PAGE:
This view has been supplanted by widespread recognition that desirable outcomes like innovative problem solving, flexible decision making, and workplace productivity are associated with employees’ positive mood.

GallupResearch by the Gallup Organization offers further justification in its finding that disgruntled employees disengage and cost the American economy up to $350 billion a year in lost productivity.

Therefore, organizations can increase financial performance by improving operational efficiency in the many processes involving people.

Sigal Barsade

Sigal Barsade

Sigal Barsade of the Wharton School of Business contributed to the investigation of happiness’s impact on organizational productivity.
She found that positive moods prompt “more flexible decision-making, wider search behavior and greater analytic precision,” which enable the organization to take considered risks.

Jennifer Aaker

Jennifer Aaker

On the other coast, Jennifer Aaker, award-winning professor at Stanford Graduate School of Business, links workplace happiness and a sense of meaning.

She asserts that having a meaningful impact on the world is a strong predictor of happiness and that it’s possible to cultivate mindfulness and awareness of meaning in work and personal activities.
This cultivated awareness, she said, influences people’s subjective well-being and may positively affect that of others in a contagion effect.

Jonathan Haidt

Jonathan Haidt

New York University’s Jonathan Haidt, a psychologist in the Stern School of Business, takes a more philosophical view of happiness.
He redefines “wisdom” – other might say “leadership” or “self-management” – as the ability to adapt, shape the environment, and know when to move to new environments.

His moral and ethical framework includes high-level philosophical “virtues” associated with a sense of well-being and shared across cultures:

  • Courage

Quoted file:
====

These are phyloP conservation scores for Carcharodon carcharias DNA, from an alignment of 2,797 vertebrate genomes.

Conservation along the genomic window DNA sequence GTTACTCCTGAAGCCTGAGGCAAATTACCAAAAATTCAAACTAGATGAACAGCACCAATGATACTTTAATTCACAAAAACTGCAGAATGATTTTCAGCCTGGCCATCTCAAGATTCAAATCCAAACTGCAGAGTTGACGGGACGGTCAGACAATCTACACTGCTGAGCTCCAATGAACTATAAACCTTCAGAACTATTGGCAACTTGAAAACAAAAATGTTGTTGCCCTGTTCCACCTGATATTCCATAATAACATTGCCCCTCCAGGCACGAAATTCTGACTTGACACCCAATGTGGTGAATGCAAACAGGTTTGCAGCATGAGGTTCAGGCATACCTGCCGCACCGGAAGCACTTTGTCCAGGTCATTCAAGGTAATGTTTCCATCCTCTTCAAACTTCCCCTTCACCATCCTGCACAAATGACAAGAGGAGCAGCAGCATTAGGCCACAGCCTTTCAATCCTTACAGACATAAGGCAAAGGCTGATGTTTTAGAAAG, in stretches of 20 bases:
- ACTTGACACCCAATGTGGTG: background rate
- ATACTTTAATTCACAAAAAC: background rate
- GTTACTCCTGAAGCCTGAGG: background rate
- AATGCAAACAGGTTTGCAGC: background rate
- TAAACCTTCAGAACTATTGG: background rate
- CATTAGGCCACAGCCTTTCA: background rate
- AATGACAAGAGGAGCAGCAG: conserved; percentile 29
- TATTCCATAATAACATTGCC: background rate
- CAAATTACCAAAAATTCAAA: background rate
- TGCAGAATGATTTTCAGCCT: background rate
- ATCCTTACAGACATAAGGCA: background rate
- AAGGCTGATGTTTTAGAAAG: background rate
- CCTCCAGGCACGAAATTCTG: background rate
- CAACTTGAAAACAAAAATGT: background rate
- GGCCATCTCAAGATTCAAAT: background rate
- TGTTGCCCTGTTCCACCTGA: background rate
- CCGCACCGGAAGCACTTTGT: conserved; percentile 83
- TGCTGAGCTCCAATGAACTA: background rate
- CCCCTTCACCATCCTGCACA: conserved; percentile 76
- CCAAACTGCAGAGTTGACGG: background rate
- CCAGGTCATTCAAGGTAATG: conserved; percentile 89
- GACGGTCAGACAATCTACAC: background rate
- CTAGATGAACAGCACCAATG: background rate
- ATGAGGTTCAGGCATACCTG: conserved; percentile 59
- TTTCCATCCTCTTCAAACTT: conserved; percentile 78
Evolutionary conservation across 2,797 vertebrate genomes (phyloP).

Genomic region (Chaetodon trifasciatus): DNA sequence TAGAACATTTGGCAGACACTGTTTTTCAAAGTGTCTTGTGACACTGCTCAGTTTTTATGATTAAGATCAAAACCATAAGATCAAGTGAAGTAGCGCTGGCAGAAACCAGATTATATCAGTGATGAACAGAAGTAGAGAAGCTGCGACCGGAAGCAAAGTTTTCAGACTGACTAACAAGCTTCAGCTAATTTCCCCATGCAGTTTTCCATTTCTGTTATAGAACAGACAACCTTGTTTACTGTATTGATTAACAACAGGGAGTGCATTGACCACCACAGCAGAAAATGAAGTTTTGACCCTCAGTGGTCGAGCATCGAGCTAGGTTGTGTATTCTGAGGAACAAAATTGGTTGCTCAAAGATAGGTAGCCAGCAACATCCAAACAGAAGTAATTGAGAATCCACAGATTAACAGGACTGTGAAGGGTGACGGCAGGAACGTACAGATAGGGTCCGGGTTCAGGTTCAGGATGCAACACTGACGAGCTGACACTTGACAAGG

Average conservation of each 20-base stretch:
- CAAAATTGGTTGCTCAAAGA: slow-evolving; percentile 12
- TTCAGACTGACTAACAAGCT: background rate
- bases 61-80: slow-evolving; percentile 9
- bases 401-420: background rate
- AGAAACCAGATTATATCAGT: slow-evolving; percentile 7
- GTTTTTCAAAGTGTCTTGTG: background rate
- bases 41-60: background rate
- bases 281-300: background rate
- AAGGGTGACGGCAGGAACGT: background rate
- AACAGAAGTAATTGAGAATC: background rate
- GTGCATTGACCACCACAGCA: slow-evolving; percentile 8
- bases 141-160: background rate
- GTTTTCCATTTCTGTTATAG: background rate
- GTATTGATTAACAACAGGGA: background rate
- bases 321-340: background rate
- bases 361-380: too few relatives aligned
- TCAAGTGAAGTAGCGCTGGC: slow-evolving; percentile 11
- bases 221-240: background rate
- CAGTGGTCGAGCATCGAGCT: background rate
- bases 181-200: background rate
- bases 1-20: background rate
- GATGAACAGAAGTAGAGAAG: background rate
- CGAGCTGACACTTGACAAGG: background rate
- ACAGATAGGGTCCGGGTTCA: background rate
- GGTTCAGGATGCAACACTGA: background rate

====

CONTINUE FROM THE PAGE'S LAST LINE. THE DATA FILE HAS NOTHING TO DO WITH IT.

• Humanity
  • Justice
  • Temperance
  • Transcendence

The Happiness HypothesisHaidt’s book, The Happiness Hypothesis: Finding Modern Truth in Ancient Wisdom , specified contributors to well-being:

  • Strong marriages
  • Physical touch
  • Meaningful relationships
  • Religious affiliation
  • Autonomy
  • Meaningful engagement in work
  • Contributing to a community through voluntary effort

Engineering organizations analyze issues according to “Is-Is Not.
Using this approach, Jonathan Haidt’s research offered some surprising happiness detractors or “is-nots”:

  • Persistent noise
  • Long commutes
  • Lack of situational and person control
  • Shame
  • Dysfunctional relationships

Matthias Mehl

Matthias Mehl

Matthias Mehl of the University of Arizona offered an additional contributor to happiness: Interpersonal dialog.
He found that volunteers who engaged in a meaningful conversation create shared meaning, strengthened their connections, and reported feeling happy.

Jennifer Michael Hecht

Jennifer Michael Hecht

Jennifer Michael Hecht’s The Happiness Myth, offers a framework for types and levels of happiness:

  • Good day, awareness, savoring, and gratitude for the fortunate conditions of one’s life
  • Good life, engaging in meaningful and challenging tasks that help provide a material quality of life and doing one’s best in any endeavor
  • Peak, choosing experiences that inspire awe and a sense of the eternal, connect to families and communities.

The Happiness MythShe cites familiar recommendations to:

  • Cultivate self-knowledge
  • Develop a clear view of one’s worth
  • Moderate desires
  • Appreciate mortality and time limits
  • Try new things
  • Increase involvement with others and the community.

Organizational policies can contribute to employees’ sense of well-being through establishing:

  • Opportunities for career movement and development
  • Regular acknowledgement and praise for a job well done
  • Focus on well-being as individuals through health and work/life integration programs

The payoffs to organizations include increased productivity, innovation and engagement.

-*How have you seen efforts to increase organizational “happiness” result in improved employee engagement, productivity, or decision-making?

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©Kathryn Welds